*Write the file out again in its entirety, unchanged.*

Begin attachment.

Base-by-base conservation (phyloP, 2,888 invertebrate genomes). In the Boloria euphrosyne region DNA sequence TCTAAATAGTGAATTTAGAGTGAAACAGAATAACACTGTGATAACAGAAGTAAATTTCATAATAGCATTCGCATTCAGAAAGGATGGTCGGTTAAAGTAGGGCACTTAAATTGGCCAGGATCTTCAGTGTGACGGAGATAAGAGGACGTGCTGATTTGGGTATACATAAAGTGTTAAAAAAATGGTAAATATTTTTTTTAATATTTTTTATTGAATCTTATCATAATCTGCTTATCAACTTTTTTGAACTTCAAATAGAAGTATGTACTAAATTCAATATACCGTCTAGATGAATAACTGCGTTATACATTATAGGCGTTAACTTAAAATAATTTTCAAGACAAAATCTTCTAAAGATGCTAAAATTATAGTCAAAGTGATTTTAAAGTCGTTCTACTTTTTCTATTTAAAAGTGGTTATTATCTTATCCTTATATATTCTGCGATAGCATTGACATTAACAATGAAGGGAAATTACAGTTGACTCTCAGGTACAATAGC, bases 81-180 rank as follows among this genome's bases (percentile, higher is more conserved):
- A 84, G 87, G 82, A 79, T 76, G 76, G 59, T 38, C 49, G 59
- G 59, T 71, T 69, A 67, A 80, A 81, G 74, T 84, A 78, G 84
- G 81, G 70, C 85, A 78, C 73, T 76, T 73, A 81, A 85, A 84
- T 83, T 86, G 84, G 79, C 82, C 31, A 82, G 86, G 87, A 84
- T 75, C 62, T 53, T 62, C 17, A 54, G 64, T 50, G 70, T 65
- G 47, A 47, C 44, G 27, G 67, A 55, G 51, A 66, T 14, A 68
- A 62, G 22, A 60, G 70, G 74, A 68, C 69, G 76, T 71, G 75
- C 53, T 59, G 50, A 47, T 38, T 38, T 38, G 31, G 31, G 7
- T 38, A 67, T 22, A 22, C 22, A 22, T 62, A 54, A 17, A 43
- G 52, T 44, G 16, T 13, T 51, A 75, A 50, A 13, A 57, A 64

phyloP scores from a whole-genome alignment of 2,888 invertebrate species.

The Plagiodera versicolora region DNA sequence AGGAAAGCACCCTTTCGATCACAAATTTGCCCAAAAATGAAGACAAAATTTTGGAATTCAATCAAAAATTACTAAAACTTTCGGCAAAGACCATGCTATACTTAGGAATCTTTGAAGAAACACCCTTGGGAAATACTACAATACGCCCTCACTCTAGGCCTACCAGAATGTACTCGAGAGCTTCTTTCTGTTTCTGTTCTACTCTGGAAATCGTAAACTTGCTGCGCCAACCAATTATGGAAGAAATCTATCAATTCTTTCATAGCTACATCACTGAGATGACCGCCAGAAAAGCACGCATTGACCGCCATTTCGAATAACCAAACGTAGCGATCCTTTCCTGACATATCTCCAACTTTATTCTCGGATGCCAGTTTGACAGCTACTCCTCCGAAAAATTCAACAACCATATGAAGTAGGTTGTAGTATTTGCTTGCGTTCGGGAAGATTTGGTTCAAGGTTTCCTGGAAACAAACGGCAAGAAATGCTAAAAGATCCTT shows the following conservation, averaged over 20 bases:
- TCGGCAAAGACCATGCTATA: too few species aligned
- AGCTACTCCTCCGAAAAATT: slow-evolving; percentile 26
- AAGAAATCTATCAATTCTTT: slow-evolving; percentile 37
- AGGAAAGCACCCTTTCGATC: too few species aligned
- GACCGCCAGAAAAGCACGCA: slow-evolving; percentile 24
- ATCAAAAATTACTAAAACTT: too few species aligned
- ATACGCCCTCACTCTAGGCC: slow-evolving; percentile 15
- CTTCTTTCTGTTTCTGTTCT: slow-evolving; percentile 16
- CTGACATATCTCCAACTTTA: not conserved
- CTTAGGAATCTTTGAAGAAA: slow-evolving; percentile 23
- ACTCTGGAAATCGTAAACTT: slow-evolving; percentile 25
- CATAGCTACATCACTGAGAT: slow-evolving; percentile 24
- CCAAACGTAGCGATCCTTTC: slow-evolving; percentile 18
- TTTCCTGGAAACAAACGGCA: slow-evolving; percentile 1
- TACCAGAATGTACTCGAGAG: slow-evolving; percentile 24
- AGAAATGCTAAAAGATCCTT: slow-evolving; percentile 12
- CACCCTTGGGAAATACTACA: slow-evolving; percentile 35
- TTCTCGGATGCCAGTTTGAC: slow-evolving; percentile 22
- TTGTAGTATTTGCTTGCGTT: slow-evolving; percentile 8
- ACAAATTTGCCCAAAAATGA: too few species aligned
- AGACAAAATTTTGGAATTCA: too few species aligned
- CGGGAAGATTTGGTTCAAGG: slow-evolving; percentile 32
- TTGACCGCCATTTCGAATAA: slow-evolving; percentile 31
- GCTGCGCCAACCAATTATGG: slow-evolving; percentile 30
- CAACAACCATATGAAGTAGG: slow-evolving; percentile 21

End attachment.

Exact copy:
Base-by-base conservation (phyloP, 2,888 invertebrate genomes). In the Boloria euphrosyne region DNA sequence TCTAAATAGTGAATTTAGAGTGAAACAGAATAACACTGTGATAACAGAAGTAAATTTCATAATAGCATTCGCATTCAGAAAGGATGGTCGGTTAAAGTAGGGCACTTAAATTGGCCAGGATCTTCAGTGTGACGGAGATAAGAGGACGTGCTGATTTGGGTATACATAAAGTGTTAAAAAAATGGTAAATATTTTTTTTAATATTTTTTATTGAATCTTATCATAATCTGCTTATCAACTTTTTTGAACTTCAAATAGAAGTATGTACTAAATTCAATATACCGTCTAGATGAATAACTGCGTTATACATTATAGGCGTTAACTTAAAATAATTTTCAAGACAAAATCTTCTAAAGATGCTAAAATTATAGTCAAAGTGATTTTAAAGTCGTTCTACTTTTTCTATTTAAAAGTGGTTATTATCTTATCCTTATATATTCTGCGATAGCATTGACATTAACAATGAAGGGAAATTACAGTTGACTCTCAGGTACAATAGC, bases 81-180 rank as follows among this genome's bases (percentile, higher is more conserved):
- A 84, G 87, G 82, A 79, T 76, G 76, G 59, T 38, C 49, G 59
- G 59, T 71, T 69, A 67, A 80, A 81, G 74, T 84, A 78, G 84
- G 81, G 70, C 85, A 78, C 73, T 76, T 73, A 81, A 85, A 84
- T 83, T 86, G 84, G 79, C 82, C 31, A 82, G 86, G 87, A 84
- T 75, C 62, T 53, T 62, C 17, A 54, G 64, T 50, G 70, T 65
- G 47, A 47, C 44, G 27, G 67, A 55, G 51, A 66, T 14, A 68
- A 62, G 22, A 60, G 70, G 74, A 68, C 69, G 76, T 71, G 75
- C 53, T 59, G 50, A 47, T 38, T 38, T 38, G 31, G 31, G 7
- T 38, A 67, T 22, A 22, C 22, A 22, T 62, A 54, A 17, A 43
- G 52, T 44, G 16, T 13, T 51, A 75, A 50, A 13, A 57, A 64

phyloP scores from a whole-genome alignment of 2,888 invertebrate species.

The Plagiodera versicolora region DNA sequence AGGAAAGCACCCTTTCGATCACAAATTTGCCCAAAAATGAAGACAAAATTTTGGAATTCAATCAAAAATTACTAAAACTTTCGGCAAAGACCATGCTATACTTAGGAATCTTTGAAGAAACACCCTTGGGAAATACTACAATACGCCCTCACTCTAGGCCTACCAGAATGTACTCGAGAGCTTCTTTCTGTTTCTGTTCTACTCTGGAAATCGTAAACTTGCTGCGCCAACCAATTATGGAAGAAATCTATCAATTCTTTCATAGCTACATCACTGAGATGACCGCCAGAAAAGCACGCATTGACCGCCATTTCGAATAACCAAACGTAGCGATCCTTTCCTGACATATCTCCAACTTTATTCTCGGATGCCAGTTTGACAGCTACTCCTCCGAAAAATTCAACAACCATATGAAGTAGGTTGTAGTATTTGCTTGCGTTCGGGAAGATTTGGTTCAAGGTTTCCTGGAAACAAACGGCAAGAAATGCTAAAAGATCCTT shows the following conservation, averaged over 20 bases:
- TCGGCAAAGACCATGCTATA: too few species aligned
- AGCTACTCCTCCGAAAAATT: slow-evolving; percentile 26
- AAGAAATCTATCAATTCTTT: slow-evolving; percentile 37
- AGGAAAGCACCCTTTCGATC: too few species aligned
- GACCGCCAGAAAAGCACGCA: slow-evolving; percentile 24
- ATCAAAAATTACTAAAACTT: too few species aligned
- ATACGCCCTCACTCTAGGCC: slow-evolving; percentile 15
- CTTCTTTCTGTTTCTGTTCT: slow-evolving; percentile 16
- CTGACATATCTCCAACTTTA: not conserved
- CTTAGGAATCTTTGAAGAAA: slow-evolving; percentile 23
- ACTCTGGAAATCGTAAACTT: slow-evolving; percentile 25
- CATAGCTACATCACTGAGAT: slow-evolving; percentile 24
- CCAAACGTAGCGATCCTTTC: slow-evolving; percentile 18
- TTTCCTGGAAACAAACGGCA: slow-evolving; percentile 1
- TACCAGAATGTACTCGAGAG: slow-evolving; percentile 24
- AGAAATGCTAAAAGATCCTT: slow-evolving; percentile 12
- CACCCTTGGGAAATACTACA: slow-evolving; percentile 35
- TTCTCGGATGCCAGTTTGAC: slow-evolving; percentile 22
- TTGTAGTATTTGCTTGCGTT: slow-evolving; percentile 8
- ACAAATTTGCCCAAAAATGA: too few species aligned
- AGACAAAATTTTGGAATTCA: too few species aligned
- CGGGAAGATTTGGTTCAAGG: slow-evolving; percentile 32
- TTGACCGCCATTTCGAATAA: slow-evolving; percentile 31
- GCTGCGCCAACCAATTATGG: slow-evolving; percentile 30
- CAACAACCATATGAAGTAGG: slow-evolving; percentile 21